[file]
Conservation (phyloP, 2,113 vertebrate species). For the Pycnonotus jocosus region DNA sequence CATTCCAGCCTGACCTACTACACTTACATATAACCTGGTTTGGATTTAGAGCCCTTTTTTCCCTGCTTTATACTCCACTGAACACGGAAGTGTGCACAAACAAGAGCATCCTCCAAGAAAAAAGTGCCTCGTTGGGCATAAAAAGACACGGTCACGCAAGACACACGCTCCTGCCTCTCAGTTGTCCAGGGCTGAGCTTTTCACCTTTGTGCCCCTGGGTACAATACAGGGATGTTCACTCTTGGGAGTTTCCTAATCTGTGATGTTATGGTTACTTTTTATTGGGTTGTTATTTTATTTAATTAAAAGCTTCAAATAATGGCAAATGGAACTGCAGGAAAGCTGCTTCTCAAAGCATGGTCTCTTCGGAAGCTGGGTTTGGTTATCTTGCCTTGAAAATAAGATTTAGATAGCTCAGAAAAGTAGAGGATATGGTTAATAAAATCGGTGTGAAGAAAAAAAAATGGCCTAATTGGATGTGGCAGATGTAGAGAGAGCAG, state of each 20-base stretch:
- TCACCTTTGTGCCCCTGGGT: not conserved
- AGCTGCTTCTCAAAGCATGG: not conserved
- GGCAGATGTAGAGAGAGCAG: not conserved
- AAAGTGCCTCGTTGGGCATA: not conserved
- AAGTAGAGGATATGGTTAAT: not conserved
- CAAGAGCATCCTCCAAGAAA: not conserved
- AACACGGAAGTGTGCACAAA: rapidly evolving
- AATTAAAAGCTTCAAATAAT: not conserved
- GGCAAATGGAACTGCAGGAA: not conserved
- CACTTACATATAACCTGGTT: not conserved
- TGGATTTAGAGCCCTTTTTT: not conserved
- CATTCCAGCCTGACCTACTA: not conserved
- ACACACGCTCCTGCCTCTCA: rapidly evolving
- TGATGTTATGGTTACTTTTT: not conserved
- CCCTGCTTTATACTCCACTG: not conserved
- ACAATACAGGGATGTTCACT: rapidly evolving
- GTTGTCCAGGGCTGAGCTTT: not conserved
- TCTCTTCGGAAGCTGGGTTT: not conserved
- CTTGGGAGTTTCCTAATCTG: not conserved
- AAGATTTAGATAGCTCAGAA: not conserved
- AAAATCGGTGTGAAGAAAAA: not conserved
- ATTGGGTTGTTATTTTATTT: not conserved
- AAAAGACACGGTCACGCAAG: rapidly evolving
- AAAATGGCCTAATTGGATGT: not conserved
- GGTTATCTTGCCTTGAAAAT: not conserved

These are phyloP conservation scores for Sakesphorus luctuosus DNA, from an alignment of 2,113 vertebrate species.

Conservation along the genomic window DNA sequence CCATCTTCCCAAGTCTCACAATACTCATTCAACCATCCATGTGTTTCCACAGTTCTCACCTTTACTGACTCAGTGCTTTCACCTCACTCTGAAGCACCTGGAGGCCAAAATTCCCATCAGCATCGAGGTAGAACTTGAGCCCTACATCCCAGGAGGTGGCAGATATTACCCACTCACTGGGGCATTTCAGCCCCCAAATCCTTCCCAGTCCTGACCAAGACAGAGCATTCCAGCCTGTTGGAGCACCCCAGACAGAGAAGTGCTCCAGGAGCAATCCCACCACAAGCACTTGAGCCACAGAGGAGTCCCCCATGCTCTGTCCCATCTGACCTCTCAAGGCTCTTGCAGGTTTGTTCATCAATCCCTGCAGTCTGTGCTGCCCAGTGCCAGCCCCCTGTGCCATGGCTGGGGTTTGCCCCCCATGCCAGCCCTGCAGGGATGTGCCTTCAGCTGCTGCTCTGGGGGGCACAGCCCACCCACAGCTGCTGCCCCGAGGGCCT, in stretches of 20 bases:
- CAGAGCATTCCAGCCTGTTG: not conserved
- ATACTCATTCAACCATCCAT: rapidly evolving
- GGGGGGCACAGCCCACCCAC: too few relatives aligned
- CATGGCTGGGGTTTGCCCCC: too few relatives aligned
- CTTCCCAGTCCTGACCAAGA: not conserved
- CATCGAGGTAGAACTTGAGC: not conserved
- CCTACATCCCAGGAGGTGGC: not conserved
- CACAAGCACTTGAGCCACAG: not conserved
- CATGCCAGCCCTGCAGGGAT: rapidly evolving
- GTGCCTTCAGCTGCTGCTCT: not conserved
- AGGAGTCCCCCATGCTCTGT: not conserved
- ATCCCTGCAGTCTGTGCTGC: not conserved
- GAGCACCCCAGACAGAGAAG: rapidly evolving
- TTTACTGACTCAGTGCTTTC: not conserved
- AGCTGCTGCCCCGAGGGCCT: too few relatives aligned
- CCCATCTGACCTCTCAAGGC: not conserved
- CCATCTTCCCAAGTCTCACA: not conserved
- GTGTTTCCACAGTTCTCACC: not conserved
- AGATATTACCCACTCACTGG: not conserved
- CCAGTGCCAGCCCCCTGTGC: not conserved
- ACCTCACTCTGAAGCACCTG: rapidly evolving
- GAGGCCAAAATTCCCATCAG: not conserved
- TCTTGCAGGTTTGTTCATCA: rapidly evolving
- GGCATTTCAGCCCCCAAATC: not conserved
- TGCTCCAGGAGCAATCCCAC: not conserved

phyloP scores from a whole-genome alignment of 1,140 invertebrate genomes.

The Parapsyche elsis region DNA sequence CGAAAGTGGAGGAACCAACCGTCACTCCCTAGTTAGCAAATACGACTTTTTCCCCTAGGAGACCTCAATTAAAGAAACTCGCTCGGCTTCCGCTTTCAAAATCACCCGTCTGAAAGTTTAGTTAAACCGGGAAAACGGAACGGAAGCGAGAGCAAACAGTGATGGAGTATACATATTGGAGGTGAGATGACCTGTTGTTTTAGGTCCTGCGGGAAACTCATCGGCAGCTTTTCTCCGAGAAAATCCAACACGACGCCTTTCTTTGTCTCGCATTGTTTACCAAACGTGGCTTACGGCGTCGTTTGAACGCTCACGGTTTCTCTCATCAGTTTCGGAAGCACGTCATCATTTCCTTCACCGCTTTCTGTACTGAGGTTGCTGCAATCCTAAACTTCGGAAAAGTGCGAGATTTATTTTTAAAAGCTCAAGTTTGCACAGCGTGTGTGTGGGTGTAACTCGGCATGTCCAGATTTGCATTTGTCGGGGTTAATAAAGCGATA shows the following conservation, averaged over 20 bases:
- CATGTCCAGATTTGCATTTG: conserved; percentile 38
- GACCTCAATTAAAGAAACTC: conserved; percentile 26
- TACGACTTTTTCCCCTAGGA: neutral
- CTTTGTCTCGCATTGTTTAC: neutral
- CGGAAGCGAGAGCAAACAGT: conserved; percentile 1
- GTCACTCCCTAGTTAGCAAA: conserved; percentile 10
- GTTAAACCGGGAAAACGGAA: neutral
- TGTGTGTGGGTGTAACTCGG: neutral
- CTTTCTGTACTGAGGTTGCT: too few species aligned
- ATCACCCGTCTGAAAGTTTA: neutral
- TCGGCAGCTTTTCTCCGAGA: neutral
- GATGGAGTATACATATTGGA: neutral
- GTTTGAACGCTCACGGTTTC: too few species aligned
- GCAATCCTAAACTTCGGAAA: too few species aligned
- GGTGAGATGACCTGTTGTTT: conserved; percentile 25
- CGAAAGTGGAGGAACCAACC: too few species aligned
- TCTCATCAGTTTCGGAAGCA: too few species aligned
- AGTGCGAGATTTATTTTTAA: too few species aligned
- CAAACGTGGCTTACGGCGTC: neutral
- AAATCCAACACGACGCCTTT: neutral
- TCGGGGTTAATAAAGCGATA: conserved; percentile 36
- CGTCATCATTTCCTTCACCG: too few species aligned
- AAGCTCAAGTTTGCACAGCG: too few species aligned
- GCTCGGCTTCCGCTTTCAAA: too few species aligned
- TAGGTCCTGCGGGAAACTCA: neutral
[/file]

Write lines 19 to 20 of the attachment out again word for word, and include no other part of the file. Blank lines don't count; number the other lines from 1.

- TCTCTTCGGAAGCTGGGTTT: not conserved
- CTTGGGAGTTTCCTAATCTG: not conserved